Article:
German-style pumpernickel bread

Is there anyone who is baking german-style pumpernickel breads who would share tips and methods with me? I've been baking 100% rye pumpernickel breads (whole rye flour, cracked rye, whole cooked rye berries, rye sourdough, and sunflower seeds, salt & water of course) in my wood fired brick oven for a number of years now and would want to exchange information on this type of bread. I bake this bread in covered pullman pans for 3 hrs at 350F before cooling in the fridge, letting it set for a few days, and the slicing it to 1/8" slices and packaging it.

5 comments

Hi roman,

Looks like you have it down pat.

No recent experience on my part though I did try it ages ago with rather disappointing results though I think I have learned a bit since those days and might have another go.

If you search on this site there have been a number of blogs that mention pumpernickel that could prove useful and I seem to recall that Graham might have done some experiments in his bakery making this style of thing.  Of course there are heaps of other references out there but don't want to send you away from here.

Good luck with your projects.

Farinam

Thanks, Farinam. What I'm wondering is how the commercial pumpernickel breads can last for weeks on end in the supermarket (not cooled) while the ingredient list does not show any preservatives. The ones I'm baking last for a few weeks but need to be kept in the fridge.

"Real" german-style pumpernickel is baked/steamed at low temperatures (somewhere not much above 100 °C)  for much longer times - 12 hours, maybe longer. As always, the longer the baking, the longer things will keep.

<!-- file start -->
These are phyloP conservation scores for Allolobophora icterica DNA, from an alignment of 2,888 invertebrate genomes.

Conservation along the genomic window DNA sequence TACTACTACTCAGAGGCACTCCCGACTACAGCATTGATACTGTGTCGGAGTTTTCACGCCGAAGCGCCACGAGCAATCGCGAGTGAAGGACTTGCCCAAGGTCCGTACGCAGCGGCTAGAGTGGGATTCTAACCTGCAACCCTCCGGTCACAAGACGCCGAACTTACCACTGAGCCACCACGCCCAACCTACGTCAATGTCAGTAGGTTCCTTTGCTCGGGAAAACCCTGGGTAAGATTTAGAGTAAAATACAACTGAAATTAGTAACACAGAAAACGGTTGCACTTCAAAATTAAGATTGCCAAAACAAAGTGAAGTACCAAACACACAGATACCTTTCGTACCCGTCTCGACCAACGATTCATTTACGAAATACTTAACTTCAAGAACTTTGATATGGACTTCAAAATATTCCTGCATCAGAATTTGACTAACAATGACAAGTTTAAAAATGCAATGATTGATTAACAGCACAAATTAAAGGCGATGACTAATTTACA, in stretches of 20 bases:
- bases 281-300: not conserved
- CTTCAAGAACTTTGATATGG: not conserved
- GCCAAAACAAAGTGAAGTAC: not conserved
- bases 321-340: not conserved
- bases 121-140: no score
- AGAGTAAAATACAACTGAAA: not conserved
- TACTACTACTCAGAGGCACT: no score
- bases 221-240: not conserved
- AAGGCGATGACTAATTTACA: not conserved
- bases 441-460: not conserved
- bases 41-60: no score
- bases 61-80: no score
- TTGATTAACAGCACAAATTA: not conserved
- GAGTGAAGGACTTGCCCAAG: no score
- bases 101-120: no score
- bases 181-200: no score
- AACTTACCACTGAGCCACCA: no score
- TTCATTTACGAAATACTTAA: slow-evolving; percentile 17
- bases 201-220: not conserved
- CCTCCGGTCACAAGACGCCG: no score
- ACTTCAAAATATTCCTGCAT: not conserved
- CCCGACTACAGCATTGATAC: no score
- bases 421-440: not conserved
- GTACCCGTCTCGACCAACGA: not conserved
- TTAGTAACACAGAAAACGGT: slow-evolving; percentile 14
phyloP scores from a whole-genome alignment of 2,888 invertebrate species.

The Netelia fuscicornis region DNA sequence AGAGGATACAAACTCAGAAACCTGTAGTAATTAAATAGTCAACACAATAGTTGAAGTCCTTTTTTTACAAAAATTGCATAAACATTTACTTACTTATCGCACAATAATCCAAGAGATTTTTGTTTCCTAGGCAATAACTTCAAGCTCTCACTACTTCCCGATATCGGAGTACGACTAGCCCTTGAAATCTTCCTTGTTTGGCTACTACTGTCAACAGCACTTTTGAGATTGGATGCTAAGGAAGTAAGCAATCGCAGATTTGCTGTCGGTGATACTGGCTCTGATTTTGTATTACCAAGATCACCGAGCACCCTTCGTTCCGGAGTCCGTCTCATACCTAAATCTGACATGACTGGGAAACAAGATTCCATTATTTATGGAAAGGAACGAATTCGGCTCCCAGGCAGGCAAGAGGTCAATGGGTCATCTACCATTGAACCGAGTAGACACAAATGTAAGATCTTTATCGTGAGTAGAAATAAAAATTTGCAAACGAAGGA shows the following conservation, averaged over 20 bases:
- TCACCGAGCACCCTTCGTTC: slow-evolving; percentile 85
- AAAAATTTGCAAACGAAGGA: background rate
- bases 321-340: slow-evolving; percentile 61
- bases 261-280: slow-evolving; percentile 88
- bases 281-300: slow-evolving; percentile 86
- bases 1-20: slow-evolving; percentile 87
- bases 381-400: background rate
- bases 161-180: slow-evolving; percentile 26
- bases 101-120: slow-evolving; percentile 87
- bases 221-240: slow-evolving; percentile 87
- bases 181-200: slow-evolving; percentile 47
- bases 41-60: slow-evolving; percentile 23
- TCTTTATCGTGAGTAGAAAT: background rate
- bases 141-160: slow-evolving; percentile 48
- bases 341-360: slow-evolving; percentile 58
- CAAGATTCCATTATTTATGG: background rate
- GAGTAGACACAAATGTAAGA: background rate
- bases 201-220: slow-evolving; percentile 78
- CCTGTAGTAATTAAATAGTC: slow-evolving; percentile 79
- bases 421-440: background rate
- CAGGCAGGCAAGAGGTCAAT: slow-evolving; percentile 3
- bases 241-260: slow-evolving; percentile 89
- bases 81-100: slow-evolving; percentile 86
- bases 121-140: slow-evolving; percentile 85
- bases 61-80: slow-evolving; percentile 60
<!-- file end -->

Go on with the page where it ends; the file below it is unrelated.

Your recipe sounds perfectly fine. Making true pumpernickel in a domestic oven is hard, it's very easy to create a beautiful aroma while steaming inedible bricks.

 I keep all my baked loaves in the freezer until I'm ready to use them, then I keep them in the fridge, still in plastic bags (shock! horror!). My vollkorn-style rye (wet dough, 3 hours at 150°C) usually keeps for 2 weeks once I've started to use it, unless it gets damp in the fridge.

ken

Danish Rye bread

 

Day 1.

1.1 kg Rye flour

2 kg Mix seeds

300 g Sunflower seeds

150 g Lin Seeds

120 g Salt

500g Sourdough

2.2 L Water

 

Day 2

Dark malt

??g Carrot

500 g Rye flour

 

500 g Water

Thanks Chef Anders - I'll try the addition of carrots. I would assume they'd be shredded and added raw?